Let me tell you a little story about me and champagne…
When I fell pregnant with my daughter, I was working at an advertising agency in London. No thought was seriously given in those days to not drinking in pregnancy, but restricting my drinking to a glass meant it was always insisted I had the good stuff – and so I would have a glass of champagne. It was house champagne so not your ridiculous amounts of money, but still, I guess it could be considered fancy.
When I stopped working in the final month, my mother suggested I join in her mid-afternoon indulgence for biscuits (cookies for readers across the pond) with a cup of tea. She waved a packet of Cadbury’s Chocolate Fingers in my direction… and I was hooked. For the remainder of that month, I ate chocolate fingers everyday with my cup of tea, and I don’t normally much care for chocolate.
Fast forward some years to my daughter going to school. I was chatting to other mothers in the playground when I heard her tell friends “all my Mummy ate when she was expecting me was champagne and chocolate fingers!” Cue a stirring amongst the gathered mothers in the playground, when I suspect some drew their children away, while others – only a few mind you – drew closer to me and introduced themselves. They’d listened to my daughter’s line and heard humour overlaying a little pregnancy indulgence, rather than an alcoholic chocoholic. For I’d a cupboard full of alcohol to offer visitors, but rarely drank (having an alcoholic in the family can do that to you). I (still) enjoy chocolate more after giving up smoking, but rarely touch it.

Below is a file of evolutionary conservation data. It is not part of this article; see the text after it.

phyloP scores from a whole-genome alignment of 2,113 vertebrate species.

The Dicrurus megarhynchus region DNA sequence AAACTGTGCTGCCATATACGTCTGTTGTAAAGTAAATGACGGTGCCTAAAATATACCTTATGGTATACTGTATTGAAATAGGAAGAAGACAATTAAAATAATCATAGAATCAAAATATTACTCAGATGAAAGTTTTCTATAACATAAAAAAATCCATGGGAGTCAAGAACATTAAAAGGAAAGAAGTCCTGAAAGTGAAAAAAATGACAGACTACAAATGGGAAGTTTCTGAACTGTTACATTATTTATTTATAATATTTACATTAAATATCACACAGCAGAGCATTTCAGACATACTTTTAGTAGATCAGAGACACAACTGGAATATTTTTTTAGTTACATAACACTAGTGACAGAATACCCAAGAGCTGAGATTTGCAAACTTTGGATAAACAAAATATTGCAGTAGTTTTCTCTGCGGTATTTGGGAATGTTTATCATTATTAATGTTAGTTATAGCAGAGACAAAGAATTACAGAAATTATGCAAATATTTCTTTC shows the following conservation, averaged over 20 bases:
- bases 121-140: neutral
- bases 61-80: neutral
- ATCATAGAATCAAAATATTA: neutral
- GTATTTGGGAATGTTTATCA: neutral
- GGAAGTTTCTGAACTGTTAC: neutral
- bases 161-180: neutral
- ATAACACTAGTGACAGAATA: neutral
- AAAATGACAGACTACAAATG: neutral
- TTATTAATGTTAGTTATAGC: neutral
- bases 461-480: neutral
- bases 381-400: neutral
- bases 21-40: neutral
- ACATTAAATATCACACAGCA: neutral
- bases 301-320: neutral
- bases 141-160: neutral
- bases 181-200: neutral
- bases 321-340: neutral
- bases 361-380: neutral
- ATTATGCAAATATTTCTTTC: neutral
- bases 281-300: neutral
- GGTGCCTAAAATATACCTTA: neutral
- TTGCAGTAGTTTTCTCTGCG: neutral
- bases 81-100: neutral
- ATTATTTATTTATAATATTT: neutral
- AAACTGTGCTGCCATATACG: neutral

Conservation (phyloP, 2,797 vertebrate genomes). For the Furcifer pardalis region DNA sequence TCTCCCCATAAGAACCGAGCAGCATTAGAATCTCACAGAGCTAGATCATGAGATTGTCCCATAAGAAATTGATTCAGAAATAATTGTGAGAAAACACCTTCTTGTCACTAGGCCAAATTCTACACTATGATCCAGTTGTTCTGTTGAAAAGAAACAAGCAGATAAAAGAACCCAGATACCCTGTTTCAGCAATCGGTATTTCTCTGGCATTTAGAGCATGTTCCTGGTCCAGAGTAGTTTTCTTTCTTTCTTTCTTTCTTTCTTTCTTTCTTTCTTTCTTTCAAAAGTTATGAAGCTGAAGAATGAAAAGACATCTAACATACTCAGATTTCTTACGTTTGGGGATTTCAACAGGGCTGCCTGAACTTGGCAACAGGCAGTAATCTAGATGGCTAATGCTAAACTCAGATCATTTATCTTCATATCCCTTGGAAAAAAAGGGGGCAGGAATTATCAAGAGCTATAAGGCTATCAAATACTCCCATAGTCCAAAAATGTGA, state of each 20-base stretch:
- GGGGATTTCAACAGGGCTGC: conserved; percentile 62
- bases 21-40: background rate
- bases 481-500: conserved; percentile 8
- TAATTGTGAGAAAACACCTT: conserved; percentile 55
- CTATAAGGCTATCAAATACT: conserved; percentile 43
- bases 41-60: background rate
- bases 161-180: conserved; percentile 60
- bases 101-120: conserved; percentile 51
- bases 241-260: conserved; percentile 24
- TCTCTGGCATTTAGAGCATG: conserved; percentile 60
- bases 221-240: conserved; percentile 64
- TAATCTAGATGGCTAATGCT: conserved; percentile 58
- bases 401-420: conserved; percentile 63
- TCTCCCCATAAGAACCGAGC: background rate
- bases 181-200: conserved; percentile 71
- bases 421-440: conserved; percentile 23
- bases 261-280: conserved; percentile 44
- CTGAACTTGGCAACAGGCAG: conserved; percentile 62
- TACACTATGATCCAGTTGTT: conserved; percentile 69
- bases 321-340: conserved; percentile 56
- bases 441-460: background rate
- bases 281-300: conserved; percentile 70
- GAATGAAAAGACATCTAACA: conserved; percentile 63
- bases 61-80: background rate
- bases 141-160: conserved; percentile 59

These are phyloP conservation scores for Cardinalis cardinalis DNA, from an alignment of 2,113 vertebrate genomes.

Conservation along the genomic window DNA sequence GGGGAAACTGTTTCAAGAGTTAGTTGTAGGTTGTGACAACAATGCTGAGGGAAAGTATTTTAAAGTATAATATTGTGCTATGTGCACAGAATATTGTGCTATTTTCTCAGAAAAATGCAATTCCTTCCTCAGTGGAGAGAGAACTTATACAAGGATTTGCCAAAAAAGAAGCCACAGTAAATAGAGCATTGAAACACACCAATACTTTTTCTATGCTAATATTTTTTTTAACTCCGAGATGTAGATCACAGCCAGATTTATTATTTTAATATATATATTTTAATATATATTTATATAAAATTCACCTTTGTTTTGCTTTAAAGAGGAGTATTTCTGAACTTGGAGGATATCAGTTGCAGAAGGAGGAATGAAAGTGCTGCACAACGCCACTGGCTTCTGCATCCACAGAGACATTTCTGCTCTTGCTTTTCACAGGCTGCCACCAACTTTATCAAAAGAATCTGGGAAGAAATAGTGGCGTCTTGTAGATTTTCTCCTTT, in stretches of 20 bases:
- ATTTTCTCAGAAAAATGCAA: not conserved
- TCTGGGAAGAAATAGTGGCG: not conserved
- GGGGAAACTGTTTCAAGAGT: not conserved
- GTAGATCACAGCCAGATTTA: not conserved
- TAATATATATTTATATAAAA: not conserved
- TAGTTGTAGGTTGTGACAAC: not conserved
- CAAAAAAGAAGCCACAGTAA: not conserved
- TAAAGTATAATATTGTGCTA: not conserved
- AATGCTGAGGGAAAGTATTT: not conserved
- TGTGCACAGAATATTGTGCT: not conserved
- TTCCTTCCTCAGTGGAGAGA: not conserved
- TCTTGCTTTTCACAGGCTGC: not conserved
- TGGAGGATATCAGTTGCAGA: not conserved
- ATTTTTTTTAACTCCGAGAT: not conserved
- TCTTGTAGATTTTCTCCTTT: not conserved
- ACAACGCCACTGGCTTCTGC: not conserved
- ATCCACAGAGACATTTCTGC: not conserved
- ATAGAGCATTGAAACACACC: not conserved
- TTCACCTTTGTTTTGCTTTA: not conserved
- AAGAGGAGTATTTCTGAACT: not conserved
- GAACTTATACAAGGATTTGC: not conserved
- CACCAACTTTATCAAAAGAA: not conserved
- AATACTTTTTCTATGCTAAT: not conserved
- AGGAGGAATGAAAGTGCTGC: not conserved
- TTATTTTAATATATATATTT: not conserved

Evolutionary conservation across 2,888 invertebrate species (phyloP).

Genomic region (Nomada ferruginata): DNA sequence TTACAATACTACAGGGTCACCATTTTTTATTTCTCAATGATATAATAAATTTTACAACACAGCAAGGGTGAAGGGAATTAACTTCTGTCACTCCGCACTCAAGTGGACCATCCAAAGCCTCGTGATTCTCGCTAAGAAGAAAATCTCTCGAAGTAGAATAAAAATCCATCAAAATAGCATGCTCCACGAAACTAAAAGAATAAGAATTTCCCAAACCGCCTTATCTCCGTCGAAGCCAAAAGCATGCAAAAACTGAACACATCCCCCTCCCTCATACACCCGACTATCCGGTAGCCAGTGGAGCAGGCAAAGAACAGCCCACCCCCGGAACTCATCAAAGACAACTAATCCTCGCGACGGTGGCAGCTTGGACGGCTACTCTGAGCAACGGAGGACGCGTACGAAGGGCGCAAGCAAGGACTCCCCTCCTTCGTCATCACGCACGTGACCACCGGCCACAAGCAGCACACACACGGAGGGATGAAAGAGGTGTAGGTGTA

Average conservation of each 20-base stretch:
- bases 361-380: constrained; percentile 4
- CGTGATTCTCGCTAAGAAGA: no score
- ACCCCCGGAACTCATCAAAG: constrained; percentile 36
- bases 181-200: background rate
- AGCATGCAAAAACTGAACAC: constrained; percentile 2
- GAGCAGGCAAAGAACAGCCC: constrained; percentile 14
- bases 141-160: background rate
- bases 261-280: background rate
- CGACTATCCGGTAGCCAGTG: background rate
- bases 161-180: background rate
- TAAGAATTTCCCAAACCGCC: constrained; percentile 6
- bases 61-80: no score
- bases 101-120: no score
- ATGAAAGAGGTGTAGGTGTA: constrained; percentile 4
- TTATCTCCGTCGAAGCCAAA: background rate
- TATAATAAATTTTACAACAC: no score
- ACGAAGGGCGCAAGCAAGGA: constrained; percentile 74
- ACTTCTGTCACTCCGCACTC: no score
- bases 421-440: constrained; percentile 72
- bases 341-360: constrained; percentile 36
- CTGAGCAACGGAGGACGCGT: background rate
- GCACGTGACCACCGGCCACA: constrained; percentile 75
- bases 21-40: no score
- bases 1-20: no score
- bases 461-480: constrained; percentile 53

The other day Himself and I were furniture shopping. It was indoors at a time when it was still mandatory to wear masks. But one person was not and he stood out a mile. Not solely because of his unmasked face, but because he was wearing a rather colourful rugby shirt – that of my rugby club, Harlequins. Himself passed comment on this fact. I nodded, but did not reply. Himself continued to tease me on this subject, until I reminded him that, although I love my rugby club and treasure the years as an active supporter spending time with and getting to know my fellow fans, I know that Harlequins supporter does not always equal good guy. How? Because I came within an inch of being punched in the face by a fellow supporter many years ago when I rebuked his loud use of the c word during a match.
Himself and his best friend are both fans of rock – heavy metal in particular. Personally, I’ve a preference for RnB, for Soul, for Motown, for Folk, for Jazz – and have always been exceptionally sniffy about rock, the heavy loud stuff in particular. I’d always considered it to be repetitive and decidedly mindless, which the propensity for head-banging by the audience seemed to support. Yet, two of the best minds I’ve ever known have been lifelong fans. I still don’t like it, but these days I don’t consider it the purview of the mindless.
Our brains have a mighty task having to process the massive amount of information they receive every single second and so end up making some sweeping assumptions in order to sort it all. That’s how stereotyping happens, which is why it’s up to us to make a conscious effort to keep an open mind, so that we can question those sweeping assumptions our brains are busy making.
Have you spotted yourself re-thinking any assumptions? Have any tales of incorrect assumptions other people have made about you?
© Debra Carey, 2022